On Android devices, this task can be accomplished through ConnectivityManager, and through SCNetworkReachability on iOS (also check the provided sample app).

Restore Content and Settings

Both Android and iOS provide useful APIs to handle remote cloud backup of user app data that you should keep in mind. Check the iCloud API documentation for iOS and the Android Backup Service documentation for Android. Together with built-in backup services, you also get good data security features. However, you must be careful not to overload backup services with redundant or unnecessary backups.

You could also implement custom remote data backup in your web services, but I strongly recommend you to stick to standards and built-in platform APIs. They will usually save you time and they are actively maintained by platform software engineers. OS patches are also more likely to be promptly installed when released.

Restoring In-App Purchases

If you deliver paid content through in-app billing in your app, allowing users to recover their purchases after app reinstalls and device recoveries is mandatory. Fortunately, iOS and Android do have built-in APIs to handle this scenarios as well.

When your in-app-purchase-enabled apps run for the first time (or the first time after a reinstall), you should run a purchase-restore check procedure. Both iOS and Android provide nice official documentation regarding this matter.

When developing for Android, remember that only “managed” items can be restored at a later time, and they are only available on a one-time-per-use purchase. This implies some considerations that apply to iOS development as well.

Let’s suppose you are to develop a role-playing game and want to allow players to buy items like health potions through in-app billing. First of all, since users can buy as many potions as they want, they cannot be “managed” items, so their purchase transactions are not permanently stored. Also, if a user buys 20 potions and uses 10, then uninstalls and reinstalls the game at a later time, restoring purchases through a simple, standard procedure would place 20 potions back into the user’s inventory, 10 of them being an unintended free gift from the developers.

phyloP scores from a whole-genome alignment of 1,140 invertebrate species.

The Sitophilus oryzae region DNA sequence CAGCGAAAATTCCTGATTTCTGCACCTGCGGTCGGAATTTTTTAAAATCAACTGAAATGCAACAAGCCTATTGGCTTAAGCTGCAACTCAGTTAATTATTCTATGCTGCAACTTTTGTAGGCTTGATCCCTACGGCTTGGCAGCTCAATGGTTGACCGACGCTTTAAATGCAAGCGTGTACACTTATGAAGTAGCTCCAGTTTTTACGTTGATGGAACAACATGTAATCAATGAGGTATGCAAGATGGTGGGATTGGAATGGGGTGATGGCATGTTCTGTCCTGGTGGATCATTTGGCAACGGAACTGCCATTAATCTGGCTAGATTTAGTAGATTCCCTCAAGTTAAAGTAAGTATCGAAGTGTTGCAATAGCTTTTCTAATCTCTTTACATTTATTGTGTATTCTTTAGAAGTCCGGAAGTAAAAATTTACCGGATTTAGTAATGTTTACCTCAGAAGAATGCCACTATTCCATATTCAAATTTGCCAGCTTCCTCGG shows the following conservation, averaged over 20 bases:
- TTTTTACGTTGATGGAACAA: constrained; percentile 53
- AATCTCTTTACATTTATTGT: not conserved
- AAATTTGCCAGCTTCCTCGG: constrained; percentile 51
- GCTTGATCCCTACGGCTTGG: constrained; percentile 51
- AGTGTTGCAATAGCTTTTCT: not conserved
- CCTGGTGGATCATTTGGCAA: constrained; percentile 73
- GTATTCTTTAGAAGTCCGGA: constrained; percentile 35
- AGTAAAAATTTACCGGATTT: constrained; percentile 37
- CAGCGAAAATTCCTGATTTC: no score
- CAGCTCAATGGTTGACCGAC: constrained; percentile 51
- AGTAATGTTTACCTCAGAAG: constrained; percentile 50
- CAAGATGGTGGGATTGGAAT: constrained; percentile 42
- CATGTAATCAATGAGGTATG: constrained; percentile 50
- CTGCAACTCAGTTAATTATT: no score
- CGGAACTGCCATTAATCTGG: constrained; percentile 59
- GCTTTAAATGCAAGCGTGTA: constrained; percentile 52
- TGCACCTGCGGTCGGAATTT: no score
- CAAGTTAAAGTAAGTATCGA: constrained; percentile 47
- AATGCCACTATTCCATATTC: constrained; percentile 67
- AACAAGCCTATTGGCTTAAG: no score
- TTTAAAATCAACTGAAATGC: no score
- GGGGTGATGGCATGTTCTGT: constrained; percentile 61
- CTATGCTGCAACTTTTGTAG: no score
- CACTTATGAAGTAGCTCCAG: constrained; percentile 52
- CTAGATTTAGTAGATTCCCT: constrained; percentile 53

So, you may need to implement your own custom Web Services and app methods to handle transaction storage and recovery in complex scenarios or edge cases.


Designing for the Future

Deadlines and budgets will often cut you off and not let you follow all the best practices explained in this article. But even if you are forced to stick to a smaller subset of features, think forward, spend some time in good design, and pack your methods and classes into libraries that you can reuse and extend later. Leave stubs when you feel there is room for further development. Also try to enforce backwards compatibility when you extend and improve your libraries, so that older applications can be patched as well.

This is an example of a stub:

public void sendData(Object data) {
         if (validate(data)) {
                 client.send(data);
         }
}

// Stub
public boolean validate(Object data) {
         // TODO - Implement data validation
         return true;
}

Conclusion: Where to Go From Here?

If you are a novice developer or have never developed service based applications, you should start from the provided sample application as a good exercise to improve your knowledge and turn it into a real-world application applying all the concepts explained in this article one at a time. Alternatively, start a new application from scratch and integrate it with some existing service provider (Facebook, Twitter, Last.fm, or Dropbox would be a good starting point) following the same schedule.

If you have already developed some service and network based applications, you could review your existing code and improve them according to the principles explained above, keeping track of each improvement and impact on performance and responsiveness.

Don’t forget to check out the linked resources also, as they will take you deeper into the core of each issue, and to download the sample server and client applications provided with the article.